I also passionately believe authors MUST read books, not to copy ideas, but to be reminded how good writing can transport the reader to another time and place; help them forget their daily woes. That said any free time I get I want to write, not read, so audio fit’s beautifully into my lifestyle. I love a good narrator too, though I don’t think I’ve ever heard a terrible one. For sure some are better than others, they seem to care for the story, or maybe that’s just my overactive imagination.

Do you listen to them?

I get through around three a month. I sometimes listen to fellow authors in my group with The Wild Rose Press, and always review (I know how important they are) but my prime taste in in psychological thrillers. Currently Im wading through every book Michael Robotham has ever written, and I will be near suicidal when I get to the last one. In particular the Joseph O’Loughlin series, OMG I wish I could write that well. I wrote to him recently, he is a fellow Australian, through his website, and told him how much I enjoyed his work, but hated him too for leaving me dangling. I said never have I felt so in awe of an author’s ability to make me smile, fear, worry, fret and damn near cry for a fictional character. I didn’t think he would reply, or if he did it would be a form response from his assistant. But within twenty-four hours he wrote back personally. I treasure that email because it reminds me, that while I am not in the same league, if I ever get to be, to stay humble and remember a personal reply to someone who loved my work enough to write to me, is important.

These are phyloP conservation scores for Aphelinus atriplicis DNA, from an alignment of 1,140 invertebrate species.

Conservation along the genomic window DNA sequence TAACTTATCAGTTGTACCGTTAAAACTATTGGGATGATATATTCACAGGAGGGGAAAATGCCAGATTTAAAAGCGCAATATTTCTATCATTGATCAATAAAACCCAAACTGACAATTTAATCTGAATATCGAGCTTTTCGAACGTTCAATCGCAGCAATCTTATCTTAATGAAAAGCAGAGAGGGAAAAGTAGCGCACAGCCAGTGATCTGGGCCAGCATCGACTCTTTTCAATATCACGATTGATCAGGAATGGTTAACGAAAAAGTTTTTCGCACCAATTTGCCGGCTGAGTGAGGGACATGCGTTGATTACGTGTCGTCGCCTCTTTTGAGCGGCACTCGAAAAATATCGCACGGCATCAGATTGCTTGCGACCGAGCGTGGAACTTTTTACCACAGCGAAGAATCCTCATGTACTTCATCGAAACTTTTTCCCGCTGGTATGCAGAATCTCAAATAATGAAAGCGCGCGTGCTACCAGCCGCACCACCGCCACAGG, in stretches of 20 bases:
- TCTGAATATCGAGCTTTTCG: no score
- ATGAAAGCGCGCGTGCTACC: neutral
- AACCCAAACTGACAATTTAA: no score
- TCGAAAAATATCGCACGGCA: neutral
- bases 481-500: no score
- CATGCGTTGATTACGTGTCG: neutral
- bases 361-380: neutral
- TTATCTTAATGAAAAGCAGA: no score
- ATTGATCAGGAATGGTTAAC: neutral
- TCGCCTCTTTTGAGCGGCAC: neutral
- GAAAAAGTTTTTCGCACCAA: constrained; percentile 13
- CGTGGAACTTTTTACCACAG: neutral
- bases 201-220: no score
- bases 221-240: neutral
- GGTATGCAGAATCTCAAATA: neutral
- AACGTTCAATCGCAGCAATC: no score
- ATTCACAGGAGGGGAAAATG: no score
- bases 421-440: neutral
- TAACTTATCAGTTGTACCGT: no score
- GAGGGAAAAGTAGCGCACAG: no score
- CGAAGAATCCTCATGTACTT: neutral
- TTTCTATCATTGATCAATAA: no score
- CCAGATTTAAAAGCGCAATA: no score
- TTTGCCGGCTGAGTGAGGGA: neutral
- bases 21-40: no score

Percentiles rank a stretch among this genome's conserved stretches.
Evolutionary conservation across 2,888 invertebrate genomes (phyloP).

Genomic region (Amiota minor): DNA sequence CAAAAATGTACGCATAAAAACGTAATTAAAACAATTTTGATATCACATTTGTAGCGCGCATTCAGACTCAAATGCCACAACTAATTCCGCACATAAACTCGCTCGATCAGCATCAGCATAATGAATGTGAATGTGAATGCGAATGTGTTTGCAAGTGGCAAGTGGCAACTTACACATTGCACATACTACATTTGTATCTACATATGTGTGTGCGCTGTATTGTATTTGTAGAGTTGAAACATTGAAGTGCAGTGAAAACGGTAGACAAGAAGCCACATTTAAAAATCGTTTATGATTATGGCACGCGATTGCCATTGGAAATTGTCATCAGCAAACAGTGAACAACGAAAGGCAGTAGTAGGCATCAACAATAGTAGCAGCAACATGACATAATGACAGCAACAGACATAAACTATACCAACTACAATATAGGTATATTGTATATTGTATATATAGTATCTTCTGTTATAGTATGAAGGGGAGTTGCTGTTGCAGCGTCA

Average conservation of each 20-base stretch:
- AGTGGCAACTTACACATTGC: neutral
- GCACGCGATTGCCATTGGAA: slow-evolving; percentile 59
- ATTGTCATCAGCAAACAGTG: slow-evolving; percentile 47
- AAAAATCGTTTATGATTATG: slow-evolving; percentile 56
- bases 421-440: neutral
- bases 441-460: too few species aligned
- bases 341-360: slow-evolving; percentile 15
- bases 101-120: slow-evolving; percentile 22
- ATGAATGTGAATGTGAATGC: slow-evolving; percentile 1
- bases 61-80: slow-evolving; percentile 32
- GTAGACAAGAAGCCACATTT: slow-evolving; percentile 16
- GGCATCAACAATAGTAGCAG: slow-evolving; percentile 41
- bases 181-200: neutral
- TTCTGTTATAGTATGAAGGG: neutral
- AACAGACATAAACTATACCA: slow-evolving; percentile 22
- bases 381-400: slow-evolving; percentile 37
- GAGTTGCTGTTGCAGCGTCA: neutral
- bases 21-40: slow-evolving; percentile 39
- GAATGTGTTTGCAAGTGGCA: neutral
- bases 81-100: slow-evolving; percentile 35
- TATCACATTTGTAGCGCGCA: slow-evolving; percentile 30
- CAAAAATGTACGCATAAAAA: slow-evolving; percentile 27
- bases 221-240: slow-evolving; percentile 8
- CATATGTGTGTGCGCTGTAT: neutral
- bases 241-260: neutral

What are the challenges of writing with audio in mind?

This is an interesting question due to a debate I had with my editor over thought tags. When your character has a direct thought, the author is to use italics to show the reader, it is a thought, not dialogue. Because it’s in italics, Melanie assures me there is no need to put: He/she/Dave thought because it was self evident. But, because I listen to so many audio books, it is painfully obvious to me; it isn’t always clear to the listener if it’s a thought or spoken line. She agreed, so we reached a compromise, I had to cut half of them LOL. Other than that, Im not aware of any real challenges, the story should dictate all in my opinion.

Does it change the way you write your story.

Not for me, no. My passion is to tell a story about ordinary people facing extraordinary situations – sometimes dire. I write primarily for my enjoyment, and I am a ‘panster’ which means I don’t plan anything, just let the story take me where it wants to go. I don’t plan endings, or think about what format it will be in, I just get lost in the tale. I want to draw the reader/listener in to my world, get then to care for the characters then take them on a roller-coaster ride.